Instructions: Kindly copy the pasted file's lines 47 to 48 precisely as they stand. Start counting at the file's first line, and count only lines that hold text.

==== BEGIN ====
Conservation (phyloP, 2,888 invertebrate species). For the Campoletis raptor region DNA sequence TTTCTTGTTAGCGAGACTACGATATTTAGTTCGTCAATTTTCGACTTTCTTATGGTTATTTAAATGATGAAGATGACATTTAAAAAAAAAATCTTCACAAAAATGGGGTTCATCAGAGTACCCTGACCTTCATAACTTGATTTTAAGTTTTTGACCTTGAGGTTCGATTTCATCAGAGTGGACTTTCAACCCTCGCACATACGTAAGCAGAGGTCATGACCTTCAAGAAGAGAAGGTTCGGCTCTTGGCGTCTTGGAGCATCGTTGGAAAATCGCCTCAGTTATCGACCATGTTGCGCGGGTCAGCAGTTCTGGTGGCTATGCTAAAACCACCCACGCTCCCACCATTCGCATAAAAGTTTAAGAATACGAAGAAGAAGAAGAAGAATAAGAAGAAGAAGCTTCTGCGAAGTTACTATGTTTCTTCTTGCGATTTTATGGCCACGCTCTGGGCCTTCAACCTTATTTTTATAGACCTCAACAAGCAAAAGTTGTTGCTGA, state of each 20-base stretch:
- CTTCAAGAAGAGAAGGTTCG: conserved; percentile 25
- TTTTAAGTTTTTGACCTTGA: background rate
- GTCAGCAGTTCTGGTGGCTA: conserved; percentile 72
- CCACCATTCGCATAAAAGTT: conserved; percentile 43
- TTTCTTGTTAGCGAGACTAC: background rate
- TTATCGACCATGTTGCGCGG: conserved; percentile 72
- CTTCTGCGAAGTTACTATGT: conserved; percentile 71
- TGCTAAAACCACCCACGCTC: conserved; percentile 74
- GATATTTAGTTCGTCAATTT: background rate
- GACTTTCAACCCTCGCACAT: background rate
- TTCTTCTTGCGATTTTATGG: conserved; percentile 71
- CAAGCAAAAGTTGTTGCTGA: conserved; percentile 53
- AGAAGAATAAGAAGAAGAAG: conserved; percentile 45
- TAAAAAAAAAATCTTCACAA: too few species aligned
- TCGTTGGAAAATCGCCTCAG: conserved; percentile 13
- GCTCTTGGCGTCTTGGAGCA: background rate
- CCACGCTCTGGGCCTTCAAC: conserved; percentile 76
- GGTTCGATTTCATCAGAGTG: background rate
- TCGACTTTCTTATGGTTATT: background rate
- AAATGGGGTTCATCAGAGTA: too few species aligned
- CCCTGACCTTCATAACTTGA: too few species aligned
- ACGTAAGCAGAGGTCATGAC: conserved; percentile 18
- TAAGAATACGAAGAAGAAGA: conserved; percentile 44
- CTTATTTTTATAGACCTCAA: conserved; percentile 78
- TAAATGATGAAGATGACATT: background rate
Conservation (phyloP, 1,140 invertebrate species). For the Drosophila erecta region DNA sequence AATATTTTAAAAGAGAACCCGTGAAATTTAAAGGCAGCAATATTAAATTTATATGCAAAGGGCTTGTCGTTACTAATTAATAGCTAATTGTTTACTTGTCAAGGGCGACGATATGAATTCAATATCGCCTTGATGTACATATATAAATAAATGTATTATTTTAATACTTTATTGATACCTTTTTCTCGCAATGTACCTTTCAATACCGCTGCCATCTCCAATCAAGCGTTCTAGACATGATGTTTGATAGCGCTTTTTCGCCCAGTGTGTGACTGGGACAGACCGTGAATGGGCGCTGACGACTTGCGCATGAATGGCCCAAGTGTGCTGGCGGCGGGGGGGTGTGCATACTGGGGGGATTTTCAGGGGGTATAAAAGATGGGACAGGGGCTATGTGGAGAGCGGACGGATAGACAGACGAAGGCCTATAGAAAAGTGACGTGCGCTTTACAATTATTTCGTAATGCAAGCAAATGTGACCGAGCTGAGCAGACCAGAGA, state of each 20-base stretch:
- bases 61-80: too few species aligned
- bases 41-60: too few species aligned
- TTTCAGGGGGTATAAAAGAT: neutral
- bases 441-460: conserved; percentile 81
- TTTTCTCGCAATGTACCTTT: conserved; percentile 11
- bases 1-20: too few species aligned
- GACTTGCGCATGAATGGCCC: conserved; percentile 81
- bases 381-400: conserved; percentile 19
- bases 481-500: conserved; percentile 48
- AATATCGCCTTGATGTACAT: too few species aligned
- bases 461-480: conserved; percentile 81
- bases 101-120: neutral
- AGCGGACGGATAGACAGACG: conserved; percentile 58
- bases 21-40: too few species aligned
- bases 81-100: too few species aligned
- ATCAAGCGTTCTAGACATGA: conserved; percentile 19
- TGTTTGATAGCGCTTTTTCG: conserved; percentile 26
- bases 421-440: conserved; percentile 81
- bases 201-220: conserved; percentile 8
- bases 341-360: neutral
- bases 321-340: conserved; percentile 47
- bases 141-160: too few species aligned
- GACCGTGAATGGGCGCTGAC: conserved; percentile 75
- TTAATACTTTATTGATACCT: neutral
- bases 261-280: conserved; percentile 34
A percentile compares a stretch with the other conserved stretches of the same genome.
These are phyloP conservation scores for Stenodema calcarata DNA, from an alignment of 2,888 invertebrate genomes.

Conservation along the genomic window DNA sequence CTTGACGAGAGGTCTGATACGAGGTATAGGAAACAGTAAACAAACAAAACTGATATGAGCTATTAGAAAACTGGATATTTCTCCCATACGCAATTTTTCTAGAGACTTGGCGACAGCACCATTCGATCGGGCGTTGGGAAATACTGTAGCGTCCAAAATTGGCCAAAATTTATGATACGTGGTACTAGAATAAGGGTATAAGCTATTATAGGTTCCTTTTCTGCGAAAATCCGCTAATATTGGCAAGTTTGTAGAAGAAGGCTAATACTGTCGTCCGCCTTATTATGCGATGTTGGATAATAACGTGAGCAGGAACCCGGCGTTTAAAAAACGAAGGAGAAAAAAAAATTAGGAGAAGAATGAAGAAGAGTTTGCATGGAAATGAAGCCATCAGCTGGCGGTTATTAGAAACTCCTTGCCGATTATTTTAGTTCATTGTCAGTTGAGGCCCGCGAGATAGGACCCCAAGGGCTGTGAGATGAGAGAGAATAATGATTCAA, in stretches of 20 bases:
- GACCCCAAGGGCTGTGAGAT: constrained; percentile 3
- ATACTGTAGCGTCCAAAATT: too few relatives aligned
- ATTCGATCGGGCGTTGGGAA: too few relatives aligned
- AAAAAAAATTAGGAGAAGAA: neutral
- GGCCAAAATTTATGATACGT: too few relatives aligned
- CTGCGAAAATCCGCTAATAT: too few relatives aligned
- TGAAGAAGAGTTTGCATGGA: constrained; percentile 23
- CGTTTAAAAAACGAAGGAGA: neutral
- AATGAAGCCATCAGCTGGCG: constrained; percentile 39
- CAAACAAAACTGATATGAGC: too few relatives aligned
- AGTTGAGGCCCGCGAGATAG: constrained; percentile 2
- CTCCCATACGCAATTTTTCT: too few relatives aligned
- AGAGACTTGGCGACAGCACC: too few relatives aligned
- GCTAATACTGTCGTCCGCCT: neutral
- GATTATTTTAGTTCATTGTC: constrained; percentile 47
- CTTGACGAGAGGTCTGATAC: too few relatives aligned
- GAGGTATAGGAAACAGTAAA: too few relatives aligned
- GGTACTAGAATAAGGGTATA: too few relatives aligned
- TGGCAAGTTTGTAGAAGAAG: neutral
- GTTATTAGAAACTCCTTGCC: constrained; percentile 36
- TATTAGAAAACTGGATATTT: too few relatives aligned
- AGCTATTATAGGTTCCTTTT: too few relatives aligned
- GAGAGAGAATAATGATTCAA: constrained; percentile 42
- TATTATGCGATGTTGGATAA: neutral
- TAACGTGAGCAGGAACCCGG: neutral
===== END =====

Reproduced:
- bases 341-360: neutral
- bases 321-340: conserved; percentile 47